A Franklin, Tennessee couple who founded a network of substance-abuse treatment clinics has funded a special scholarship that allows students from a high school in the Bahamas to attend Middle Tennessee State University.
Michael and Tina Cartwright, who both attended MTSU, established a $600,000 scholarship fund to cover tuition, housing and other expenses for four Coakley students to live and take classes on MTSU’s Murfreesboro campus.
The Cartwrights have a second home in the Bahamas and want to help students from L. N. Coakley High School in Great Exuma develop expertise through higher education that, in turn, would help benefit others on the island of Exuma.
The scholarship will renew after the first group of four honorees graduate from MTSU.
Michael Cartwright, chairman and co-founder of American Addiction Centers, announced the creation of the scholarship during events held Jan. 21-22 in the Bahamas with MTSU President Sidney A. McPhee, a native of the country.
“Tina and I understand the value of higher education,” said Michael Cartwright. “We approached President McPhee to establish a pathway that could recognize and reward future leaders who could return to Exuma as leaders and will help spur economic development on the island.”
Jerome Fitzgerald, Bahamian minister of education, science and technology, said he was “humbled” by the Cartwrights’ donation.
“I applaud your initiative and fully endorse this endeavor that will greatly benefit the students of Exuma, the island of Exuma and, by extension, our country,” Fitzgerald said.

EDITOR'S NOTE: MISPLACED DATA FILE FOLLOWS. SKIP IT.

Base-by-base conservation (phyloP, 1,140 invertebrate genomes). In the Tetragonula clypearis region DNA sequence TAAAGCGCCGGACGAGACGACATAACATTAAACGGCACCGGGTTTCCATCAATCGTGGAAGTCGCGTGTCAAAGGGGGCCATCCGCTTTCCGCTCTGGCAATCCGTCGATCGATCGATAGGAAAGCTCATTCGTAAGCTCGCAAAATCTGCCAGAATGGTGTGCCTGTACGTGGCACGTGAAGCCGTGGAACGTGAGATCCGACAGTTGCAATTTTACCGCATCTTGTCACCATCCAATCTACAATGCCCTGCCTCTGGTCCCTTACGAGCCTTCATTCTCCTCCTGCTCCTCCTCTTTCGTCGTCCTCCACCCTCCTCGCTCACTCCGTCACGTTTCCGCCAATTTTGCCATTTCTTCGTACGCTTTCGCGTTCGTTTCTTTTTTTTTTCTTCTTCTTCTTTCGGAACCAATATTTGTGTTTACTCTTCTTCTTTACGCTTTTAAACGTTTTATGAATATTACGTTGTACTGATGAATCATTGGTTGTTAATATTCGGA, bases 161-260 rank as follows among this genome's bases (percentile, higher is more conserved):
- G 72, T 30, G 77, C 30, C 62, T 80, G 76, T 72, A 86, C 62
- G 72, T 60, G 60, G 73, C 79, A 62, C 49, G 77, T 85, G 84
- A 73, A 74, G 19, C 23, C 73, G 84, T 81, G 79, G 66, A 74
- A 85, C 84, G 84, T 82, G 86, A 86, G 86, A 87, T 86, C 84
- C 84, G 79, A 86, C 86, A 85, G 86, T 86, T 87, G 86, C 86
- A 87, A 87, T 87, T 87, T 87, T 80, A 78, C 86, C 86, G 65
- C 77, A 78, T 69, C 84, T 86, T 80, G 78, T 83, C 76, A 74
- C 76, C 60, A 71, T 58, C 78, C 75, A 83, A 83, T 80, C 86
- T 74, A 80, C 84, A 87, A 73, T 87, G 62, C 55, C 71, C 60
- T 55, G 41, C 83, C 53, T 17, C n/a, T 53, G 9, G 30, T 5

According to President McPhee, the Cartwrights wanted to make a targeted gift with an institution they trusted to help mold students into leaders for Exuma.
“Michael and Tina wanted to invest in MTSU, a known entity to them, to help people that they knew could benefit from mentoring, guidance and direction for this archipelago,” McPhee said. “Our university will help prepare and educate the students selected for this honor to become leaders and influencers on the island.”
McPhee also stated that it was the Cartwrights’ hope that the recipients of their award would return to their home communities and contribute to the economic, social and cultural growth of Great Exuma. He also noted that the scholarship recipients will be required to complete two experiential learning or community service projects in Great Exuma.
“Tina and I wanted to give something back to the people we’ve come to know, love and respect during our time in The Bahamas,” Michael Cartwright said. “MTSU offers a unique experience to transform the lives of those selected for this program.”
Andrew Oppmann contributed to this report.
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